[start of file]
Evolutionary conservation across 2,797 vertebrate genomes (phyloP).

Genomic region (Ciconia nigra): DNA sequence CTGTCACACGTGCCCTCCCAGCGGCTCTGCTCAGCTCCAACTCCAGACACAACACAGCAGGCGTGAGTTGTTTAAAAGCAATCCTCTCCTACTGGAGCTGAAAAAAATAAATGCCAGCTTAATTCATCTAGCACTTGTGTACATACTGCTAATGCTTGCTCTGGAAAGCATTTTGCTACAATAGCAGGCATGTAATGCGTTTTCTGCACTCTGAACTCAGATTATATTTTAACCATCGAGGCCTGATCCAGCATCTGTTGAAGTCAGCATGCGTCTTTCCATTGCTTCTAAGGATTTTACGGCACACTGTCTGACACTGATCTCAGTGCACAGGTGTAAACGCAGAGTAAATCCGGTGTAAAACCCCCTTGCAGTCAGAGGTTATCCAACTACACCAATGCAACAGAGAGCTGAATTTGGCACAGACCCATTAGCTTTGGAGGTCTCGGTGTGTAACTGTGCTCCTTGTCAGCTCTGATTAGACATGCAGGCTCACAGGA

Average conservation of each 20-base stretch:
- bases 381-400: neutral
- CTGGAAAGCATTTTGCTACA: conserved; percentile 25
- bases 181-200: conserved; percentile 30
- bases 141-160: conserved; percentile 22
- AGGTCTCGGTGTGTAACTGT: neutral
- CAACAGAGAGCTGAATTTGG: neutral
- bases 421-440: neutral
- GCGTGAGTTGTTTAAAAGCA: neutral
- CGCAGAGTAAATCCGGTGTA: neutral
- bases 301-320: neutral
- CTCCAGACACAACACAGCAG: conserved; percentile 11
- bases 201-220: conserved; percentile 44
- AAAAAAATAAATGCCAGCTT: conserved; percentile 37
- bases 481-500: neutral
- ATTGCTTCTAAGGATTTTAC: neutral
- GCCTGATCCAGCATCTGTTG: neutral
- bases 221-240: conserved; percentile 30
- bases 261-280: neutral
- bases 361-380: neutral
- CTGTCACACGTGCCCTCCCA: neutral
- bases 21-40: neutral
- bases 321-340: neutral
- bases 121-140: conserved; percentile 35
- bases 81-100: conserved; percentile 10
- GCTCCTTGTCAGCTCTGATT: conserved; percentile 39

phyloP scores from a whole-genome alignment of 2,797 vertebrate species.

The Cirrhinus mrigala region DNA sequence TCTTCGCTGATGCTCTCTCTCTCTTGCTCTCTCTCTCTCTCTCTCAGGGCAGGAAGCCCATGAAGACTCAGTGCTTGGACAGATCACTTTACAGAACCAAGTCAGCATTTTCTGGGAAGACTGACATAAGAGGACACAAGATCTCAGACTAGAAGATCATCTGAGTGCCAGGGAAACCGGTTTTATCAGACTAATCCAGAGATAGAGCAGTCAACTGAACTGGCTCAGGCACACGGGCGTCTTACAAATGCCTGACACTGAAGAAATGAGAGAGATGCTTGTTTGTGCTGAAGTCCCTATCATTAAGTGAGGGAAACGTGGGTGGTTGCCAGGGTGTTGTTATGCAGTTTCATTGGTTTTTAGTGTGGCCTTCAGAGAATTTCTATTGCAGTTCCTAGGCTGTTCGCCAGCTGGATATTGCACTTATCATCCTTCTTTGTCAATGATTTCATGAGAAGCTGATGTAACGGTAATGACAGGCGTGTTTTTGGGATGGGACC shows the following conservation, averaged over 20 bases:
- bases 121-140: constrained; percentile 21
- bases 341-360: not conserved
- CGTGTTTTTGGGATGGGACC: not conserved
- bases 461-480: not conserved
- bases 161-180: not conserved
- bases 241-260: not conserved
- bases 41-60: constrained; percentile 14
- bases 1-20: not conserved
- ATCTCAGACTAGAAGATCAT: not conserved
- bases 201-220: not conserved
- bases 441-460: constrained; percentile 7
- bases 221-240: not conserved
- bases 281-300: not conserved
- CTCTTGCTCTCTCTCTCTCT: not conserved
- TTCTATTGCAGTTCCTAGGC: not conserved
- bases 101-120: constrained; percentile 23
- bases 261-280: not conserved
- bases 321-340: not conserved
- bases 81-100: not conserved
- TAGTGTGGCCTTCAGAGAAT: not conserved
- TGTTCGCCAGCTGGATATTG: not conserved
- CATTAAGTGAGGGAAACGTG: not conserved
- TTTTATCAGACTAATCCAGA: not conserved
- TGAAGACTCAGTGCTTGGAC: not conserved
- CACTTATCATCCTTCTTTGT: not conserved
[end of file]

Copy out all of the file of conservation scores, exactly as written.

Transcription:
Evolutionary conservation across 2,797 vertebrate genomes (phyloP).

Genomic region (Ciconia nigra): DNA sequence CTGTCACACGTGCCCTCCCAGCGGCTCTGCTCAGCTCCAACTCCAGACACAACACAGCAGGCGTGAGTTGTTTAAAAGCAATCCTCTCCTACTGGAGCTGAAAAAAATAAATGCCAGCTTAATTCATCTAGCACTTGTGTACATACTGCTAATGCTTGCTCTGGAAAGCATTTTGCTACAATAGCAGGCATGTAATGCGTTTTCTGCACTCTGAACTCAGATTATATTTTAACCATCGAGGCCTGATCCAGCATCTGTTGAAGTCAGCATGCGTCTTTCCATTGCTTCTAAGGATTTTACGGCACACTGTCTGACACTGATCTCAGTGCACAGGTGTAAACGCAGAGTAAATCCGGTGTAAAACCCCCTTGCAGTCAGAGGTTATCCAACTACACCAATGCAACAGAGAGCTGAATTTGGCACAGACCCATTAGCTTTGGAGGTCTCGGTGTGTAACTGTGCTCCTTGTCAGCTCTGATTAGACATGCAGGCTCACAGGA

Average conservation of each 20-base stretch:
- bases 381-400: neutral
- CTGGAAAGCATTTTGCTACA: conserved; percentile 25
- bases 181-200: conserved; percentile 30
- bases 141-160: conserved; percentile 22
- AGGTCTCGGTGTGTAACTGT: neutral
- CAACAGAGAGCTGAATTTGG: neutral
- bases 421-440: neutral
- GCGTGAGTTGTTTAAAAGCA: neutral
- CGCAGAGTAAATCCGGTGTA: neutral
- bases 301-320: neutral
- CTCCAGACACAACACAGCAG: conserved; percentile 11
- bases 201-220: conserved; percentile 44
- AAAAAAATAAATGCCAGCTT: conserved; percentile 37
- bases 481-500: neutral
- ATTGCTTCTAAGGATTTTAC: neutral
- GCCTGATCCAGCATCTGTTG: neutral
- bases 221-240: conserved; percentile 30
- bases 261-280: neutral
- bases 361-380: neutral
- CTGTCACACGTGCCCTCCCA: neutral
- bases 21-40: neutral
- bases 321-340: neutral
- bases 121-140: conserved; percentile 35
- bases 81-100: conserved; percentile 10
- GCTCCTTGTCAGCTCTGATT: conserved; percentile 39

phyloP scores from a whole-genome alignment of 2,797 vertebrate species.

The Cirrhinus mrigala region DNA sequence TCTTCGCTGATGCTCTCTCTCTCTTGCTCTCTCTCTCTCTCTCTCAGGGCAGGAAGCCCATGAAGACTCAGTGCTTGGACAGATCACTTTACAGAACCAAGTCAGCATTTTCTGGGAAGACTGACATAAGAGGACACAAGATCTCAGACTAGAAGATCATCTGAGTGCCAGGGAAACCGGTTTTATCAGACTAATCCAGAGATAGAGCAGTCAACTGAACTGGCTCAGGCACACGGGCGTCTTACAAATGCCTGACACTGAAGAAATGAGAGAGATGCTTGTTTGTGCTGAAGTCCCTATCATTAAGTGAGGGAAACGTGGGTGGTTGCCAGGGTGTTGTTATGCAGTTTCATTGGTTTTTAGTGTGGCCTTCAGAGAATTTCTATTGCAGTTCCTAGGCTGTTCGCCAGCTGGATATTGCACTTATCATCCTTCTTTGTCAATGATTTCATGAGAAGCTGATGTAACGGTAATGACAGGCGTGTTTTTGGGATGGGACC shows the following conservation, averaged over 20 bases:
- bases 121-140: constrained; percentile 21
- bases 341-360: not conserved
- CGTGTTTTTGGGATGGGACC: not conserved
- bases 461-480: not conserved
- bases 161-180: not conserved
- bases 241-260: not conserved
- bases 41-60: constrained; percentile 14
- bases 1-20: not conserved
- ATCTCAGACTAGAAGATCAT: not conserved
- bases 201-220: not conserved
- bases 441-460: constrained; percentile 7
- bases 221-240: not conserved
- bases 281-300: not conserved
- CTCTTGCTCTCTCTCTCTCT: not conserved
- TTCTATTGCAGTTCCTAGGC: not conserved
- bases 101-120: constrained; percentile 23
- bases 261-280: not conserved
- bases 321-340: not conserved
- bases 81-100: not conserved
- TAGTGTGGCCTTCAGAGAAT: not conserved
- TGTTCGCCAGCTGGATATTG: not conserved
- CATTAAGTGAGGGAAACGTG: not conserved
- TTTTATCAGACTAATCCAGA: not conserved
- TGAAGACTCAGTGCTTGGAC: not conserved
- CACTTATCATCCTTCTTTGT: not conserved